This surgery involves removing all or part of the disk that cushions or lubricates the bones in the back and protects the spinal column.
Lumbar diskectomy is surgery to remove all or part of a cushion (intervertebral disk) that separates the bones in the lower back (lumbar vertebrae) and protects the spinal column. Prior to removing the intervertebral disk, the surgeon may also increase the size of the opening that the nerves pass through (foraminotomy), remove part of one or more vertebrae (laminectomy) or join two or more lumbar vertebrae (fusion).
Even without intervention, most episodes of back pain will usually resolve within six to eight weeks. If one of the disks in your spine has moved out of place and is putting pressure on other structures (a herniated disk) it may cause:
To help ease these symptoms, your healthcare provider may recommend medication and specific exercises. A lumbar diskectomy may be recommended if your symptoms:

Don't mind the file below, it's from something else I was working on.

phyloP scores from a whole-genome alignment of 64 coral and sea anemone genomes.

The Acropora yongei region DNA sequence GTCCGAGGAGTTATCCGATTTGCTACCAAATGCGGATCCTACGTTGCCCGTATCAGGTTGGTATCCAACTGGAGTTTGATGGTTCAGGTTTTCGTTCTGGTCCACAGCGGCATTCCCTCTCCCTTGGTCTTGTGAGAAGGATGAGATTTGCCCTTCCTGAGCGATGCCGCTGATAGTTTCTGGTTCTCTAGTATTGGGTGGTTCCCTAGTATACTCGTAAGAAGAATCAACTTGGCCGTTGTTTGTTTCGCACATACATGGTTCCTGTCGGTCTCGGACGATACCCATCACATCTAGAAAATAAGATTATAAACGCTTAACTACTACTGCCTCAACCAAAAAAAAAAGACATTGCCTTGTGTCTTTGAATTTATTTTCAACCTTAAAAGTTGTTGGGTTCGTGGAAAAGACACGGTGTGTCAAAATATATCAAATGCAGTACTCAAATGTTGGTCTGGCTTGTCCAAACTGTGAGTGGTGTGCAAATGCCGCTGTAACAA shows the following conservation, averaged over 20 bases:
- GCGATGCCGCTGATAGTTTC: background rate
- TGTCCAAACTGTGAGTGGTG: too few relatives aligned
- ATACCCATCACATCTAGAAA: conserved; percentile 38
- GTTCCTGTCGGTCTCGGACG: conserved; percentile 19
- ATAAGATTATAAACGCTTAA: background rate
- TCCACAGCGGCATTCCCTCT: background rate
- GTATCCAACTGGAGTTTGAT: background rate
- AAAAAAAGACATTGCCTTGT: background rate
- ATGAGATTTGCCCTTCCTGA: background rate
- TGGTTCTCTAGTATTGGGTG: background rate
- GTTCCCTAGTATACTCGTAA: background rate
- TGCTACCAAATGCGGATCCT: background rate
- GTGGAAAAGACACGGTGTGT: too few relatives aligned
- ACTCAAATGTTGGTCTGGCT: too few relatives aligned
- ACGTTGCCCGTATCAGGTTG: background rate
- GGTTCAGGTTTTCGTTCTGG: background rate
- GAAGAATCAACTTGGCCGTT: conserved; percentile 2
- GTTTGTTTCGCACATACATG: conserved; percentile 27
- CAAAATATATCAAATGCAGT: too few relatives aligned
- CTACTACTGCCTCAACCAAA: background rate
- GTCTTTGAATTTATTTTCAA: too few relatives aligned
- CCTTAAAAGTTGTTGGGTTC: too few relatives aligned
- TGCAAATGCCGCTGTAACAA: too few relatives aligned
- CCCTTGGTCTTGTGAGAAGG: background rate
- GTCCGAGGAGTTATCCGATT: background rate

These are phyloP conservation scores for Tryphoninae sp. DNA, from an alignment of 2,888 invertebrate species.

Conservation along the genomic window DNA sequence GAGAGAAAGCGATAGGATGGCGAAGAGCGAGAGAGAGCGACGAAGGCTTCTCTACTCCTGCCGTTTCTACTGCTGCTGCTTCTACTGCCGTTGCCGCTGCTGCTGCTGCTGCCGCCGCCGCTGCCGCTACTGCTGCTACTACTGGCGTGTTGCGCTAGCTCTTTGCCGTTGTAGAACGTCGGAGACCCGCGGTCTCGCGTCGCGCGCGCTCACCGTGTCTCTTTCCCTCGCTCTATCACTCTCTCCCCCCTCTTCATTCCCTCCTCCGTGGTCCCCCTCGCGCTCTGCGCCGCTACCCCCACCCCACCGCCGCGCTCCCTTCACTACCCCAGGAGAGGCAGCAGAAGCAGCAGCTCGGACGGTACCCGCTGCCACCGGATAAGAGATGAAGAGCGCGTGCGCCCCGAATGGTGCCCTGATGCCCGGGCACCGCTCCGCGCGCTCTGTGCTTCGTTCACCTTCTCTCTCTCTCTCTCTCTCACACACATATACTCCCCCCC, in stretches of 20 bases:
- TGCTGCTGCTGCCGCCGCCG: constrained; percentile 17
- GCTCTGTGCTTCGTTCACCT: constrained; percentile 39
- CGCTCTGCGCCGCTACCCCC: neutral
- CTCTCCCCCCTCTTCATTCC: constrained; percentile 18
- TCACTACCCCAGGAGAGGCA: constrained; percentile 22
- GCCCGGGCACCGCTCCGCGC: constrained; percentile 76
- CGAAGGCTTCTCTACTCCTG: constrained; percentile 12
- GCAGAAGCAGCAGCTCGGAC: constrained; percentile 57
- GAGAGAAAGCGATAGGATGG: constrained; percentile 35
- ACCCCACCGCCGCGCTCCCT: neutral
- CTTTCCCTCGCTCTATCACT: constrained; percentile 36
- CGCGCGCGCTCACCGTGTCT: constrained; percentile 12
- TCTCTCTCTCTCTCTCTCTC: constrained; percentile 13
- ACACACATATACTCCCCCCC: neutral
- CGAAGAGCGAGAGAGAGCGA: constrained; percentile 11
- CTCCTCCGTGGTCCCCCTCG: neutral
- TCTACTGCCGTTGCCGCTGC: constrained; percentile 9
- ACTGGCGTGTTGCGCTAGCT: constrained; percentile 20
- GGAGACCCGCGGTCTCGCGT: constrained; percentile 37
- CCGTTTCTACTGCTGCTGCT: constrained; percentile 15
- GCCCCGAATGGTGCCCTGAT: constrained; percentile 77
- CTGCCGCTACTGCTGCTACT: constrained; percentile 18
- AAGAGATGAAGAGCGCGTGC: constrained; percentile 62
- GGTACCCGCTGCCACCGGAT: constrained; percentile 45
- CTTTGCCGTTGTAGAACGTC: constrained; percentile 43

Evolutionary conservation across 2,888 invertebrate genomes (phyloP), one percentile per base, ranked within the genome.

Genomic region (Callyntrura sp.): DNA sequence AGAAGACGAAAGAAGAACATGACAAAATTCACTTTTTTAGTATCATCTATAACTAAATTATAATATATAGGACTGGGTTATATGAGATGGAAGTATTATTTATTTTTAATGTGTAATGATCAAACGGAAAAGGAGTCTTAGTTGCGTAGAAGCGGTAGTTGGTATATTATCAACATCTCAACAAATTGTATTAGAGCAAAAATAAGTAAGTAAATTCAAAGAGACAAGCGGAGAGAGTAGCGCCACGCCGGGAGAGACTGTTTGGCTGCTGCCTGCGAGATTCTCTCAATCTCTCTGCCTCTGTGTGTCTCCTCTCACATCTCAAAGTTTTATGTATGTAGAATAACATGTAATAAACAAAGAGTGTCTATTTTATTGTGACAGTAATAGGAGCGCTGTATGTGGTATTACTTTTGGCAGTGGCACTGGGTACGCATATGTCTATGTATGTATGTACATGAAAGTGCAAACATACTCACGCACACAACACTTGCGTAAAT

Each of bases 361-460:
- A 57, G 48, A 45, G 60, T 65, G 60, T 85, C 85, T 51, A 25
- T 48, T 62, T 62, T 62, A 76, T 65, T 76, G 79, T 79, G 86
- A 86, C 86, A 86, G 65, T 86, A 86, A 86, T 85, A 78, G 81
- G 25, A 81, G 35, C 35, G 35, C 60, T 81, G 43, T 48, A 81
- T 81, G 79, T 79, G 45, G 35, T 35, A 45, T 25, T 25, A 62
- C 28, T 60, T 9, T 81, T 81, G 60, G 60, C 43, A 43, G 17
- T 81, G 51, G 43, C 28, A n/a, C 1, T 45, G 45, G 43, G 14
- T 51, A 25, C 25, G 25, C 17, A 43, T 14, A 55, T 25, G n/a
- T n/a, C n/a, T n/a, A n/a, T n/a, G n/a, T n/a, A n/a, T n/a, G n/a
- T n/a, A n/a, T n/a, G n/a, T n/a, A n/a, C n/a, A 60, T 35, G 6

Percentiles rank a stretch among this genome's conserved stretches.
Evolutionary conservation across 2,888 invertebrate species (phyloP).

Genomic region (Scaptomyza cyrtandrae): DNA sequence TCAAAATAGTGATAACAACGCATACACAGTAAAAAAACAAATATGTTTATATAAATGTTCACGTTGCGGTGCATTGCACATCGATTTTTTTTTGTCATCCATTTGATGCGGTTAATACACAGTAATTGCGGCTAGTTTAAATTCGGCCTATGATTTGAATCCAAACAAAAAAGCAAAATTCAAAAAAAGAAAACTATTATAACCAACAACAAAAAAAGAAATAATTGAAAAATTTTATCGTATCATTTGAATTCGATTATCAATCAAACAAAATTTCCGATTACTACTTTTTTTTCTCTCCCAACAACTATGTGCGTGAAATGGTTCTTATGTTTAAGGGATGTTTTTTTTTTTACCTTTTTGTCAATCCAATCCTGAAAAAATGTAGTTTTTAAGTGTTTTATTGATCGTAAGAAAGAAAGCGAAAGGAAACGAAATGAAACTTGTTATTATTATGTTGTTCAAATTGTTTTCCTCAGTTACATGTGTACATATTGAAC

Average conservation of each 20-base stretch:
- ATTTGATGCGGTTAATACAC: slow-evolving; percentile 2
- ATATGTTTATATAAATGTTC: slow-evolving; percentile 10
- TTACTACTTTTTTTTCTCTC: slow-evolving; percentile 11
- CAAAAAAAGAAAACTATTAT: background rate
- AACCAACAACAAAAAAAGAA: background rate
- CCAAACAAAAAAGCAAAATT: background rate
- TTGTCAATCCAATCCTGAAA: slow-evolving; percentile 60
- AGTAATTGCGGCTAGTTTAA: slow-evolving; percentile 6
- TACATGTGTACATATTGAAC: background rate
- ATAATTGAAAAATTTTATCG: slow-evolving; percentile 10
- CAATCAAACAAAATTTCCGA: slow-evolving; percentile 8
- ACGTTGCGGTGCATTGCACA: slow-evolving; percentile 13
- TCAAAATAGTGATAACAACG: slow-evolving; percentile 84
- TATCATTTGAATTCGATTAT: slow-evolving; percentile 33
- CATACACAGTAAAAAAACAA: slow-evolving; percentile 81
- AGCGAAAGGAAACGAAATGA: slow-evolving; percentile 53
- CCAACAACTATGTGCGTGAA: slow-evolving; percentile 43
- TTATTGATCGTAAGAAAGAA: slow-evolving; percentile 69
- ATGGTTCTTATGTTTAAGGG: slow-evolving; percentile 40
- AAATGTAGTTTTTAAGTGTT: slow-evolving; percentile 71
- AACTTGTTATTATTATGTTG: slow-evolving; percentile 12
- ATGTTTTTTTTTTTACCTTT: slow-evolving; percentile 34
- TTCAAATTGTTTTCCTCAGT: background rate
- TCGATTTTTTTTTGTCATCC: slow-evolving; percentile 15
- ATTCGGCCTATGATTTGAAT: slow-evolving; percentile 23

Prior to surgery, tell your healthcare provider about any medications you are taking (including over-the-counter medications and supplements). Ask about specific instructions you should follow before surgery. These may include:
If you are a smoker, you should quit smoking, as it can interfere with your recovery.
During the surgery you will receive anesthesia to keep you comfortable and pain free.
A lumbar diskectomy typically takes a few hours. You will probably spend a few days in the hospital after surgery. However, if you have a microdiskectomy, you may be discharged the same day. It may take from a few weeks to a few months before you are back to your normal activity level.
Do not forget to make arrangements for transportation to and from the facility and help at home.
What should I ask my healthcare provider before having a lumbar diskectomy?
After your surgery, you should know what you had done, what medication was given, and what symptoms you should report to your healthcare provider. You should also understand all home care instructions (including medications and side effects) and follow-up plans. Your surgeon should also let your primary care physician know the details of your surgery and treatment plan.
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